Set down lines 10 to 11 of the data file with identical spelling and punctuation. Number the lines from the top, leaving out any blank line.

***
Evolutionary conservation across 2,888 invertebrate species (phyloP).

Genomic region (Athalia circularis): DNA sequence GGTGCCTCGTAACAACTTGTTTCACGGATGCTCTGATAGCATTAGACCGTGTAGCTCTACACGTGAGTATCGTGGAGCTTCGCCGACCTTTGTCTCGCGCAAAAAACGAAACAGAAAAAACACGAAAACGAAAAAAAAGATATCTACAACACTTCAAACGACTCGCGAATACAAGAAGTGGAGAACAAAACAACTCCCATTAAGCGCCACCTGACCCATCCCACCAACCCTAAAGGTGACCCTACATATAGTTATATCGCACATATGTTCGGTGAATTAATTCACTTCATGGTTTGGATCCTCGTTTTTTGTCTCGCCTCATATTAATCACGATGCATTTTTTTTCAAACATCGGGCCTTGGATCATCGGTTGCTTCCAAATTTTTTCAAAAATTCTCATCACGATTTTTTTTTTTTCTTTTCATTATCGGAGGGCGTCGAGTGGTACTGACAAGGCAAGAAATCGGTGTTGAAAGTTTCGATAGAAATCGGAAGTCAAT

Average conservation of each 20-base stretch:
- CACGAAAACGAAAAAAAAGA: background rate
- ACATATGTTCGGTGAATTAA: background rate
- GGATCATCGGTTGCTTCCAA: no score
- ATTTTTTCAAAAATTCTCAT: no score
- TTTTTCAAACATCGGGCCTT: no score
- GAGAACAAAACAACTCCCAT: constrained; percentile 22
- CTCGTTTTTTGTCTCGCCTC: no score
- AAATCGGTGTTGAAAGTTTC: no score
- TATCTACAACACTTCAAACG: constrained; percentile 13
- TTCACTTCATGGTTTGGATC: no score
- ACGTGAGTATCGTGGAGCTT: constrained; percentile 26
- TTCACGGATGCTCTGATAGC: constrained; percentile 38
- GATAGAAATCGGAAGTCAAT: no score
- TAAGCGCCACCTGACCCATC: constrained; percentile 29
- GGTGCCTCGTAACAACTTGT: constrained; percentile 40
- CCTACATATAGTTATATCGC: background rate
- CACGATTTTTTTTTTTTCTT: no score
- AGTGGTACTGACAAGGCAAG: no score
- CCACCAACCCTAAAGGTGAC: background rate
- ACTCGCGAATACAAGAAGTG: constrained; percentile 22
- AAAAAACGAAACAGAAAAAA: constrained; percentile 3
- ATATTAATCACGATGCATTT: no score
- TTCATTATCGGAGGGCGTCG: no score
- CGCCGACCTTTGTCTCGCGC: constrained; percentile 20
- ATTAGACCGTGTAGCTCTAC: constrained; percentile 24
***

- CTCGTTTTTTGTCTCGCCTC: no score
- AAATCGGTGTTGAAAGTTTC: no score